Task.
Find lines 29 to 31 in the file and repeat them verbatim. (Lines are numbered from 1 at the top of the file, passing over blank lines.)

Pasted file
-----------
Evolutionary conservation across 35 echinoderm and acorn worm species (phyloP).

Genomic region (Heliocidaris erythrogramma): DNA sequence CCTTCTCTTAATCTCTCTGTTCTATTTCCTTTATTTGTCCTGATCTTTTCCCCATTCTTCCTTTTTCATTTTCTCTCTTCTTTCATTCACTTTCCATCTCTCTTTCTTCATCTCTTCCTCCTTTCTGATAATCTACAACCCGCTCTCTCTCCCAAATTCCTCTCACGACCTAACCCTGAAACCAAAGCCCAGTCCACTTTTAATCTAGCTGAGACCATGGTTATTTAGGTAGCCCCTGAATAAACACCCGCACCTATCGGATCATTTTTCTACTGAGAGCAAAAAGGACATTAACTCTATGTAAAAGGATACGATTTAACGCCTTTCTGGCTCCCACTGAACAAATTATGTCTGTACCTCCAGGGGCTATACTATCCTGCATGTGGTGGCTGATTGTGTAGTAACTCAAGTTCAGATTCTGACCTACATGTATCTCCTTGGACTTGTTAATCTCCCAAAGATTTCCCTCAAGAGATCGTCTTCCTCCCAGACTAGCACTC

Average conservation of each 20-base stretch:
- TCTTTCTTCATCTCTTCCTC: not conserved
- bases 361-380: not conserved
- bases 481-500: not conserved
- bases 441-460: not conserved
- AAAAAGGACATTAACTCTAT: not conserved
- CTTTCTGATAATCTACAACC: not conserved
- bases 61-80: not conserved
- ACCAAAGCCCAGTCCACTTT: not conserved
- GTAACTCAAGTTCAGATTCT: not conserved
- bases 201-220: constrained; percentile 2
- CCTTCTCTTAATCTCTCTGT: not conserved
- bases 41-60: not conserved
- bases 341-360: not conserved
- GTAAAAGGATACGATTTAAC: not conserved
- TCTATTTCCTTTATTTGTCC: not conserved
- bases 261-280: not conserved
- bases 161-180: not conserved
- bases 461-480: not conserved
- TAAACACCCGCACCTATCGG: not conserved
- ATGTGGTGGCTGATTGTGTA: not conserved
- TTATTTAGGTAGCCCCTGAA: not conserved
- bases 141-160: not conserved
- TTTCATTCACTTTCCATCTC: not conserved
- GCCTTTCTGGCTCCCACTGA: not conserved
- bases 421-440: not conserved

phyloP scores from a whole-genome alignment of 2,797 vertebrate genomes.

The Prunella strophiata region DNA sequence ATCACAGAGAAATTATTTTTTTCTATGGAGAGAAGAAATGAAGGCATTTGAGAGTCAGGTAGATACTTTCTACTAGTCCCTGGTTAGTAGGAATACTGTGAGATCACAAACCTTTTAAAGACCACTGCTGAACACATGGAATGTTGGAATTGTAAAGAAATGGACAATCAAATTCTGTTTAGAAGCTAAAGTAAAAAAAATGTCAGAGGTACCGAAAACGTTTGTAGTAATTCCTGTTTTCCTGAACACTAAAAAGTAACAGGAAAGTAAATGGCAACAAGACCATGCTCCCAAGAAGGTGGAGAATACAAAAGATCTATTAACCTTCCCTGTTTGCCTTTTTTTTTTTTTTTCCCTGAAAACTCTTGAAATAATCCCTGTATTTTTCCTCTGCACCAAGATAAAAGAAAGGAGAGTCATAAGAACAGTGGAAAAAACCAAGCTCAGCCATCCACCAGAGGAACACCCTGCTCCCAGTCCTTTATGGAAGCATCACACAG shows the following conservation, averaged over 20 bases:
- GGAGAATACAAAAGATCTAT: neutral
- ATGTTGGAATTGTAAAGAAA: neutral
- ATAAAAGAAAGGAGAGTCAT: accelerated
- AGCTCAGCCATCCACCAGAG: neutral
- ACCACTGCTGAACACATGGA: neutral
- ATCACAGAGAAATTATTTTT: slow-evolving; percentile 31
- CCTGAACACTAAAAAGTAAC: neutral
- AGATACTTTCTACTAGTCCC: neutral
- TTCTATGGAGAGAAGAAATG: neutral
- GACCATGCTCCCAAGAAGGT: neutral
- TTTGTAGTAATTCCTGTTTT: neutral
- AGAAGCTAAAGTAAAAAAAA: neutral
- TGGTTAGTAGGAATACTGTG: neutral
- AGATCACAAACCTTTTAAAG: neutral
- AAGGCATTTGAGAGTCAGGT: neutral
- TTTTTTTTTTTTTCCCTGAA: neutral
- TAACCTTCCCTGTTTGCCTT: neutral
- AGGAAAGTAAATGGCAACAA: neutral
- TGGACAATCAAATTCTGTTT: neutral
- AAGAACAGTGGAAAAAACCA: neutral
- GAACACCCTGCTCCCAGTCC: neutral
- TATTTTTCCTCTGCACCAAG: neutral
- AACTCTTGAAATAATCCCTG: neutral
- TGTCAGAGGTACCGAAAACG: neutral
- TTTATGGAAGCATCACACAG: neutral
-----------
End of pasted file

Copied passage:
phyloP scores from a whole-genome alignment of 2,797 vertebrate genomes.

The Prunella strophiata region DNA sequence ATCACAGAGAAATTATTTTTTTCTATGGAGAGAAGAAATGAAGGCATTTGAGAGTCAGGTAGATACTTTCTACTAGTCCCTGGTTAGTAGGAATACTGTGAGATCACAAACCTTTTAAAGACCACTGCTGAACACATGGAATGTTGGAATTGTAAAGAAATGGACAATCAAATTCTGTTTAGAAGCTAAAGTAAAAAAAATGTCAGAGGTACCGAAAACGTTTGTAGTAATTCCTGTTTTCCTGAACACTAAAAAGTAACAGGAAAGTAAATGGCAACAAGACCATGCTCCCAAGAAGGTGGAGAATACAAAAGATCTATTAACCTTCCCTGTTTGCCTTTTTTTTTTTTTTTCCCTGAAAACTCTTGAAATAATCCCTGTATTTTTCCTCTGCACCAAGATAAAAGAAAGGAGAGTCATAAGAACAGTGGAAAAAACCAAGCTCAGCCATCCACCAGAGGAACACCCTGCTCCCAGTCCTTTATGGAAGCATCACACAG shows the following conservation, averaged over 20 bases:
- GGAGAATACAAAAGATCTAT: neutral